We are pumped to share one of our favorite stories from espnW here on FitSugar! This week, figure skater Ashley Wagner blogs about her journey to the 2014 Winter Olympics.
By Ashley Wagner
To come as close as you possibly can to your dreams without achieving them is heartbreaking.
That's what happened to me in 2010. You may or may not have noticed me back then, but I was the first alternate to the U.S. Olympic figure skating team. Going to the Olympics has always been my dream, ever since I watched Tara Lipinski win the 1998 Games.
When I just missed the team, it kind of made me re-evaluate whether I even wanted to keep skating at all, but I ultimately realized I wasn't done with the sport. I want to work as hard as I can so the next time I won't leave anything behind, and have no regrets.
I started skating when I was 5 years old. I was living in Alaska at the time — one of many places we called home because my dad was in the Army — and my little brother and I were cooped up in the house, challenging my mom as most kids do. She decided to take some action, so she signed us up for a Mommy and Me ice skating class. I loved it, but she hated it. My mom never got back on the rink again, but I never wanted to stop!
I just loved the feeling of skating. Even as we moved around a lot with my dad's job, my parents made sure there was a rink nearby wherever we were stationed. I was always in a new place with new people, but the ice was the one place I was comfortable and didn't have to readjust. I felt at home, and skating was like an old friend that had always been there for me.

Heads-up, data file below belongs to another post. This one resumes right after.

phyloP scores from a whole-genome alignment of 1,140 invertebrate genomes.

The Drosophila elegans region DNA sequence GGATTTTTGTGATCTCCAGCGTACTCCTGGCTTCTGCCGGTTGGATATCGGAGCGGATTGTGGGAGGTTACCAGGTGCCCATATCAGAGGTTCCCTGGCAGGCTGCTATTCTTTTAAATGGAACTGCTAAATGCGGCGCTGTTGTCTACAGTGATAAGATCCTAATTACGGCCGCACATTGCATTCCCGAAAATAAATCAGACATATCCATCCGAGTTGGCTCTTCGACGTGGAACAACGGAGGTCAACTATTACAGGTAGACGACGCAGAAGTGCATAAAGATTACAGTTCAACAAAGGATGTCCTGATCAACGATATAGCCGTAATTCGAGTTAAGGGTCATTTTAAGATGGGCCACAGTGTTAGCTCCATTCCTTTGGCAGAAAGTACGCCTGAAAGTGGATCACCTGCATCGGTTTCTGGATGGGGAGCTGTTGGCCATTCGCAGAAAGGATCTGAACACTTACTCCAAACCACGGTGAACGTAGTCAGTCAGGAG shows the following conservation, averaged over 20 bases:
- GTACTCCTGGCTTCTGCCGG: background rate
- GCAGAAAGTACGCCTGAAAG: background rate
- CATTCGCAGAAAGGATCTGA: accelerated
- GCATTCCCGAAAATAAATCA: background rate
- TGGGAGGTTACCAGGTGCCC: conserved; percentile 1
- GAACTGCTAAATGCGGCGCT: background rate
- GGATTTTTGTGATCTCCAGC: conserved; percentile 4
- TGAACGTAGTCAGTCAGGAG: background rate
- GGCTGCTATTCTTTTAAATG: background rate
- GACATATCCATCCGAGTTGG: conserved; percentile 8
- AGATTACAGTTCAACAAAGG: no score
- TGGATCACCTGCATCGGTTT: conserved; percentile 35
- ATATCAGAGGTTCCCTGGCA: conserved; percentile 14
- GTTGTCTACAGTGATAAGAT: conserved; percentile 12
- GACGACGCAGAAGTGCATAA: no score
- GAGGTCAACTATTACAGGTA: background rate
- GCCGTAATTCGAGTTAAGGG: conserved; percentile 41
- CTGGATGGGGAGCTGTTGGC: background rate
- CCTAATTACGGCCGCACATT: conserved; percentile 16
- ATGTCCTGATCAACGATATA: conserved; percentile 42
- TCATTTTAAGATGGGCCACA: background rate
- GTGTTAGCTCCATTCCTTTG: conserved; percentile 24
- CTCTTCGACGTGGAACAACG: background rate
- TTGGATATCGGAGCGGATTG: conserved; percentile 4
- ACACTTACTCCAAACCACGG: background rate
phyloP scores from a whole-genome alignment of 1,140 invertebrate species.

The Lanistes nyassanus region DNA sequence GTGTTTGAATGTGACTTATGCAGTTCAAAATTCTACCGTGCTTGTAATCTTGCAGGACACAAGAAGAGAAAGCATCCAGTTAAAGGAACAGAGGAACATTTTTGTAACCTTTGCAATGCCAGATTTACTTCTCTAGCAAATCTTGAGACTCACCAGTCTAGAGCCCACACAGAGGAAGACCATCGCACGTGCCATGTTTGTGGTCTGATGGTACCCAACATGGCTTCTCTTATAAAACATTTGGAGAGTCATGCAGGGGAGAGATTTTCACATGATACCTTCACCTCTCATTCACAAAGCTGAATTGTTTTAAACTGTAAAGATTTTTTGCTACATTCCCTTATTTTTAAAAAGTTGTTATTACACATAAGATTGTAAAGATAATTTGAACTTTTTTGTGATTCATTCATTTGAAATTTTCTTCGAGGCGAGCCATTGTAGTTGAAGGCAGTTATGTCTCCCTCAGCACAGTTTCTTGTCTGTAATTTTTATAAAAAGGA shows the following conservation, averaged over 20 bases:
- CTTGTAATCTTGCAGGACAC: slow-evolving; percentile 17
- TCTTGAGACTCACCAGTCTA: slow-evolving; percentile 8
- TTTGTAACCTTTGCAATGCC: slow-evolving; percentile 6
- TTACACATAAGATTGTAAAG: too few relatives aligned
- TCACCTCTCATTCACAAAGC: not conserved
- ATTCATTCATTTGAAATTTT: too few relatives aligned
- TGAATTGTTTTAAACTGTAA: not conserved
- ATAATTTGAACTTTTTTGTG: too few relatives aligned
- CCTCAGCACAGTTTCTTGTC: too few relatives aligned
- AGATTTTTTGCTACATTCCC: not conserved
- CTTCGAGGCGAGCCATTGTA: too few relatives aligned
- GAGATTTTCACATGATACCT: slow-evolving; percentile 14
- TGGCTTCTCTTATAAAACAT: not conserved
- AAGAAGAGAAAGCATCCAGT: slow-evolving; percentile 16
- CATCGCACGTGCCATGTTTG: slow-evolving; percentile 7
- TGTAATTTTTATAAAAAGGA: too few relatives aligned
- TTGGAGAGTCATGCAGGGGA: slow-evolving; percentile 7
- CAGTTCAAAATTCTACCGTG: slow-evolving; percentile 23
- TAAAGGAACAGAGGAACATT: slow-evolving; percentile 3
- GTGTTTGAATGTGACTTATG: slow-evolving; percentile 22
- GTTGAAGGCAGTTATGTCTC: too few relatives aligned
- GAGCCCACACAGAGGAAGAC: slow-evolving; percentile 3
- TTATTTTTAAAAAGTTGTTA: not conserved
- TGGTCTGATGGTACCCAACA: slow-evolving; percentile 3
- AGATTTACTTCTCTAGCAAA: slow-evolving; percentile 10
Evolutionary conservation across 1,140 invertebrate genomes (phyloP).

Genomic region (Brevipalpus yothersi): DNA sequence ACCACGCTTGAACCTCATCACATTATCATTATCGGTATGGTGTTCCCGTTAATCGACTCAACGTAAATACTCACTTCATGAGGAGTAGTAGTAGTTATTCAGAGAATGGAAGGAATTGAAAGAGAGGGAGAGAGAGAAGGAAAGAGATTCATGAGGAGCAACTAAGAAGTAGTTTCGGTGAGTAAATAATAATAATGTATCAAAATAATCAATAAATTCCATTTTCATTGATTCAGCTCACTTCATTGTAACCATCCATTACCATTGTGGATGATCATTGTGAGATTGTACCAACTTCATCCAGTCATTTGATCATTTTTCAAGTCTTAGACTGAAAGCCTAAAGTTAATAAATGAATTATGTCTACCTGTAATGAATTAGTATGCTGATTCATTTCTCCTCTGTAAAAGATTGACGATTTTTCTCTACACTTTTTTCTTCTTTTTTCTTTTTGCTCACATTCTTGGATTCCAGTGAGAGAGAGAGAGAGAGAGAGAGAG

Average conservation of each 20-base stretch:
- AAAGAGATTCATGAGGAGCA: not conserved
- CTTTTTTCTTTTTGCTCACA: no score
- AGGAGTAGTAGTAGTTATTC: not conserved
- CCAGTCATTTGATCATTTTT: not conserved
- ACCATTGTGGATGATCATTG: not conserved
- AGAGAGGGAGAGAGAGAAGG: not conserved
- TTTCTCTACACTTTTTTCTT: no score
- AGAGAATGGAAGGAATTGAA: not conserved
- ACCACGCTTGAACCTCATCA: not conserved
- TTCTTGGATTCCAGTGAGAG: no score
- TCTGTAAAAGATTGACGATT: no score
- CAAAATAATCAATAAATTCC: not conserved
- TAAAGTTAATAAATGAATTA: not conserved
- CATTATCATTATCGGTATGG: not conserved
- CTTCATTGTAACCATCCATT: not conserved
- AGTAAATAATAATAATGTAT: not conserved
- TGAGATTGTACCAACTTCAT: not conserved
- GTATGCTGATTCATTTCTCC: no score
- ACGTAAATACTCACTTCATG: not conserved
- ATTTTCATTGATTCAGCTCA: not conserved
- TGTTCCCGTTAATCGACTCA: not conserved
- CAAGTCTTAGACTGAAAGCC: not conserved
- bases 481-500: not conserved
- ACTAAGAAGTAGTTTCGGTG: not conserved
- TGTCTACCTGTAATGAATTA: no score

I'm confident I have some talent, but I think the one thing that got me to the point where I am now is I'm a ridiculously hard worker. Everything I've accomplished as a skater is the result of a lot of blood, sweat and tears — the old-fashioned way. I'm on the ice 20 to 25 hours a week depending on the season, and I spend an hour or two off-ice each day doing yoga, core weight training, swimming, running and circuit training.
I've made plenty of sacrifices along the way. In high school when my friends were going to a movie on Friday nights, I didn't go because I had practice early on Saturday. I completed my senior year of high school online because I had moved from Washington, D.C., to Delaware to train with a different coach. I'm 21, but not a normal college kid because I chose to move to California to train full time. Still, I get to do what I love more than anything else in the world, so I'm lucky.